“Invest in what you know.” – Peter Lynch
Successful wealth management requires us to construct diverse investment portfolios made up of different asset classes, including stocks. In choosing our investments we often have biases that unknowingly create challenges as market cycles change.
Peter Lynch, famed manager of the Fidelity Magellan Fund, popularized the idea that investors could succeed by picking stocks that they knew best. Put into practice in 2021, that might sound like this: I use Amazon Prime. I understand the value of the service and how it will grow over time. Therefore, I will buy Amazon stock.
Decades after Lynch made his mark on investing, we learned there is a downside to investing in what you know. In fact, it’s possible that we invest too much in what is familiar, and that bias inhibits our ability to seek returns and manage risk.
For many investors, what they know best are the stocks of their own country. They often ignore the opportunities that exist abroad. The chart below depicts this phenomenon of “home bias” and how much investors favor stocks in their own country over a more global portfolio.
Americans, for example, invest 75% of their equity holdings in U.S. stocks, even though domestic stocks represent only 55% of the global stock market. That feels out of proportion but not nearly as extreme as in smaller economies. For example, Australians invest over 60% of their holdings at home even though their market represents only 2% of the global stock market.
Staying close to home indicates comfort with what we know, but this bias could introduce unnecessary risk and limit opportunities for growth in a family’s wealth management plan.
Historic Global Market Performance
The beginning of 2021 is a good time to reflect on home bias due to the performance of the global stock market over the last decade. If you concentrated your investments in U.S stocks since the Great Financial Crisis, maybe in an S&P 500 index, you are probably feeling good about your returns. Any money invested internationally lagged behind consistently. For those of us in the U.S., home bias has been rewarded for a long time. However, that has not always been the case.
Market leadership changes over time…long periods of time. We can look back, almost decade-by-decade, to see where the geography of performance has ebbed and flowed. In the 1980’s, international stocks outperformed U.S. stocks by almost 6% annually. Then, in the 1990’s, the dot-com boom powered U.S. stocks well above their international peers. Following the burst of the tech bubble, the 2000’s were a “Lost Decade” for the S&P 500, lagging behind a booming Europe and China. Finally, there is the last decade where the U.S. markets have outperformed international markets by 6% annually.
Current Global Market Movement
Why do these changes in leadership happen? It comes down to value. Investors who ride rising markets higher eventually start to take profits and look for less expensive places to invest. We may be seeing just such a time right now. The recovery in the stock market since the lows of 2020 has had two unique phases defined by which companies were leading the way.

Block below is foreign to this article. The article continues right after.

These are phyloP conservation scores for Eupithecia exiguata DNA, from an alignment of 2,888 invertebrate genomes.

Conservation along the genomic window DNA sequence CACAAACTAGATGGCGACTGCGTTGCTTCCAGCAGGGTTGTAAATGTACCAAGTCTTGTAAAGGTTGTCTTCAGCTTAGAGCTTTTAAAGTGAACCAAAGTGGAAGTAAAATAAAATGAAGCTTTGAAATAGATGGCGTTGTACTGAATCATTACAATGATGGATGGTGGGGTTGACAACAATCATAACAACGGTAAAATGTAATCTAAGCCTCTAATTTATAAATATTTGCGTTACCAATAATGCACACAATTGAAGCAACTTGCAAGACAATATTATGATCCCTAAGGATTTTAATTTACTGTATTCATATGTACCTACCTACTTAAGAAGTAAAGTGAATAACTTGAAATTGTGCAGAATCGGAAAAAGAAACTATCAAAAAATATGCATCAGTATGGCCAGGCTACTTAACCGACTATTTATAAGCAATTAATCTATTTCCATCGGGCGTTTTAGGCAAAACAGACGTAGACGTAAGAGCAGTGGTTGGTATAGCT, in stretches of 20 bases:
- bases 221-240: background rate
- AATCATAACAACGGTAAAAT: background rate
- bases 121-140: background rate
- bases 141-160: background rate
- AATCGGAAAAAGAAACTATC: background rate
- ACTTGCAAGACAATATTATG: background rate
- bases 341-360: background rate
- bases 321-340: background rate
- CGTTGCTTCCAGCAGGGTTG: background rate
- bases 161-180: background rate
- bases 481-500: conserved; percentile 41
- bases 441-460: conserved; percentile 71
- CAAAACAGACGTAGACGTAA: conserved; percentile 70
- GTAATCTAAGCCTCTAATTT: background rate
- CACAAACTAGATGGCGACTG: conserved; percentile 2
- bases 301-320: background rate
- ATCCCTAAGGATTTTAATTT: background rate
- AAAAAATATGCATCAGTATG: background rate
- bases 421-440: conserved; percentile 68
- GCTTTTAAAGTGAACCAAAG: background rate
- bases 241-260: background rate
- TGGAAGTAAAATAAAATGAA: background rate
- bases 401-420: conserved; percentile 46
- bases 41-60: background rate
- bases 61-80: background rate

The first phase of the market recovery through the Spring and Summer of 2020 was led by many of the same technology focused companies that were leading prior to COVID-19. International stocks trailed behind until the Fall when the technology rally stalled and the second phase began with a more global rally. The S&P 500 still finished 2020 with strong returns, but the rally in international stocks over the last two months of 2020 raised many eyebrows.
In the three months ending January 31, 2021, the S&P 500 was up over 14%, but that was dwarfed by the EAFE international index (+19%) and the MSCI emerging markets index (+20%). For a long time, concentration in a few stocks (tech) in one country (the U.S) worked very well for investors. Recently, though, it is diversification that is being rewarded.
Home Bias and Your Wealth Management Strategy
At times like this, diversification can enhance returns, but it can also help to manage risk. Some countries tend to have high concentrations in particular industries. Home bias in Canada might mean overexposure to energy. In Germany, it is the automotive sector. In the U.S., it’s technology. Just as each stock represents a unique risk, so does each country.
Many investors are concerned about the U.S. stock market reaching all-time highs and that it has become overvalued. An investor who is concentrated in S&P 500 might find this a good time to diversify internationally where valuations are not as steep as they are domestically. As Harry Markowitz famously said, “diversification is the only free lunch” in investing. Recognizing home bias would be a worthy first step for investors to control what they can control in 2021.
Dennis Morton and Cody Demmel, of Morton Brown Family Wealth, provide investment and financial planning guidance to families looking to be more intentional with their wealth. They can be reached at firstname.lastname@example.org, or Cody at email@example.com.